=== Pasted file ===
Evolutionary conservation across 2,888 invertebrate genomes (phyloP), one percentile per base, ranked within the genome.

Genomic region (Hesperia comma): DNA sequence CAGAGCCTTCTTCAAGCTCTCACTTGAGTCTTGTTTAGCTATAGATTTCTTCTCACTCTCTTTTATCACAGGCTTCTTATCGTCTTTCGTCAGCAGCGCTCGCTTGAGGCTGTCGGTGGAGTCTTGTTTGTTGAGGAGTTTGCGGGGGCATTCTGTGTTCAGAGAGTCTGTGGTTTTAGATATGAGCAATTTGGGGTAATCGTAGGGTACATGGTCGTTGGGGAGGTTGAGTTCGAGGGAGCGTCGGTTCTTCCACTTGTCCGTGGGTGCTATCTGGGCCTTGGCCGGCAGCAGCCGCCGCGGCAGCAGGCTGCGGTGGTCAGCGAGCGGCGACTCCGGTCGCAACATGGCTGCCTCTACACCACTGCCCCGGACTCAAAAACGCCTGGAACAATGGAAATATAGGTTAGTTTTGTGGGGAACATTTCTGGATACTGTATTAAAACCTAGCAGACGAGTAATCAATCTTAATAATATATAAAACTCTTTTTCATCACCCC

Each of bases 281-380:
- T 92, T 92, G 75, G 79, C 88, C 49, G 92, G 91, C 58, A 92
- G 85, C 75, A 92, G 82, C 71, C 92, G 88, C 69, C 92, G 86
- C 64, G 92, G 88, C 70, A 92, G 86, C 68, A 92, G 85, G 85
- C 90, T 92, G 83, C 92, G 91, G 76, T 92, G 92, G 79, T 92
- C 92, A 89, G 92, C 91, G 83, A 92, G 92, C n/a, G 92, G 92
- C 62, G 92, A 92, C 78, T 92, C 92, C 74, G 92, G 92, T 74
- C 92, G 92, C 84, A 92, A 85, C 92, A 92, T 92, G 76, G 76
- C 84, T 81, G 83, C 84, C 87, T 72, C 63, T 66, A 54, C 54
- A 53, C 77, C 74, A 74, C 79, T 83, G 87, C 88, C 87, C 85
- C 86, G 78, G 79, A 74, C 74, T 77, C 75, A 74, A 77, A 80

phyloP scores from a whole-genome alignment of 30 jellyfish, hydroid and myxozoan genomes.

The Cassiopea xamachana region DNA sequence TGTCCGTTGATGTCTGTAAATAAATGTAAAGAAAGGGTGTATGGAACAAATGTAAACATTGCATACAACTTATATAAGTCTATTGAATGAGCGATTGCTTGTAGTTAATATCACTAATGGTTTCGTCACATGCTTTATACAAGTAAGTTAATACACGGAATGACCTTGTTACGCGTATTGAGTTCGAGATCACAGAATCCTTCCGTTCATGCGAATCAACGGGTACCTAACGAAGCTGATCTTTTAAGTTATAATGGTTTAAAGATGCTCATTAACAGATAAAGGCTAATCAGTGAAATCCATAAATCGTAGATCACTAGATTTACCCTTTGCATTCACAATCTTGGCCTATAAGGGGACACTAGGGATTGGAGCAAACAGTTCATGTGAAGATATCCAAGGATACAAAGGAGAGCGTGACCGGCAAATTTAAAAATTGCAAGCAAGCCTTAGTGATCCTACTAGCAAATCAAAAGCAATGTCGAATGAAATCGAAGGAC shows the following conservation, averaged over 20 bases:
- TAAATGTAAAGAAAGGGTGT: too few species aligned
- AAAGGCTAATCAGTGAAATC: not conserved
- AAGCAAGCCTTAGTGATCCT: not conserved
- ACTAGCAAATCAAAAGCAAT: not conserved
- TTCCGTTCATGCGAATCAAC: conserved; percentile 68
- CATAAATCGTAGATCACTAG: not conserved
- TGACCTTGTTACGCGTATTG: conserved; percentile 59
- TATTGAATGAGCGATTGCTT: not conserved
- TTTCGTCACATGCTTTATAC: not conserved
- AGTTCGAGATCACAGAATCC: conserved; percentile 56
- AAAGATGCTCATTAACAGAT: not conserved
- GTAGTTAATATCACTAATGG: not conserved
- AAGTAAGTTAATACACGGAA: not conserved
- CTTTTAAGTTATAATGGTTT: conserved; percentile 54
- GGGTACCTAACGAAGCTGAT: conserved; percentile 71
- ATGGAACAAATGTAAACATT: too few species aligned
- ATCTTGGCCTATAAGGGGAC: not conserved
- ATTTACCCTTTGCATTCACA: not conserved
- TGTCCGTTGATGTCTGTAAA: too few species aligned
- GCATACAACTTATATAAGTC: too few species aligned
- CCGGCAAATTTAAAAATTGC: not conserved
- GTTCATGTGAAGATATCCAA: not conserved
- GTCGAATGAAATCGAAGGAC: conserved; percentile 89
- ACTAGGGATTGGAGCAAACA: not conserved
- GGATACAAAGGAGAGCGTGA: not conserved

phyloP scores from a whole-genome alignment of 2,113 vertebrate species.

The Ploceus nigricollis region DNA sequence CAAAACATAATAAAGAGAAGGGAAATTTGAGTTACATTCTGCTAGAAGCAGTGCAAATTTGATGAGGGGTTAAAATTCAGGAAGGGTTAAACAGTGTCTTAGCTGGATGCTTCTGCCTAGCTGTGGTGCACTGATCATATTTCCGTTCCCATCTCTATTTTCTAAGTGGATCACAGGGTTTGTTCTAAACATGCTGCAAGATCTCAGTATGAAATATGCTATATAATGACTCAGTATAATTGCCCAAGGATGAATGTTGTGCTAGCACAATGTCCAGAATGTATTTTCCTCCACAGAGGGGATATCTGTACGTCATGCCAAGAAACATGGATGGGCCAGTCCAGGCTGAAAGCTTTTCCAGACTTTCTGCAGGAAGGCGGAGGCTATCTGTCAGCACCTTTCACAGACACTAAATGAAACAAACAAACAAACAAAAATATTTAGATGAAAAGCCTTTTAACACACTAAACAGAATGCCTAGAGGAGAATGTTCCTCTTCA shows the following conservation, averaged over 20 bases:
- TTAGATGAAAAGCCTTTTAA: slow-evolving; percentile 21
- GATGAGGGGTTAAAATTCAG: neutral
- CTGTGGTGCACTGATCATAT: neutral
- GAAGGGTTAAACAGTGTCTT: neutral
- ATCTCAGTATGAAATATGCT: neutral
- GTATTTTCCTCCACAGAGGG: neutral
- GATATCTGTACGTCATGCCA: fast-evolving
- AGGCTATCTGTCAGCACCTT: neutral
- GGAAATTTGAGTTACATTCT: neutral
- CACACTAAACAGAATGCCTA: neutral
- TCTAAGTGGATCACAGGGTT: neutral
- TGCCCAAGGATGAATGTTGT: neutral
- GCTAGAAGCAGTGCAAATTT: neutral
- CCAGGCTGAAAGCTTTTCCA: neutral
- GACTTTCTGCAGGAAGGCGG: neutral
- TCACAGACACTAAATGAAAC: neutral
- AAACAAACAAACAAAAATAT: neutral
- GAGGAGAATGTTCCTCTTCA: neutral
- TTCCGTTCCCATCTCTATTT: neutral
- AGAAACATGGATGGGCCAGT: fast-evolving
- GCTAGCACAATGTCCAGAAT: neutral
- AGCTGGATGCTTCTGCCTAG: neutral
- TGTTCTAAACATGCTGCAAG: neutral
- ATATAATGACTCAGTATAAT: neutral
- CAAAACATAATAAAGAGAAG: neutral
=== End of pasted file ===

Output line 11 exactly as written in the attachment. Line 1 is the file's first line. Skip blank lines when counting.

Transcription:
- C 84, T 81, G 83, C 84, C 87, T 72, C 63, T 66, A 54, C 54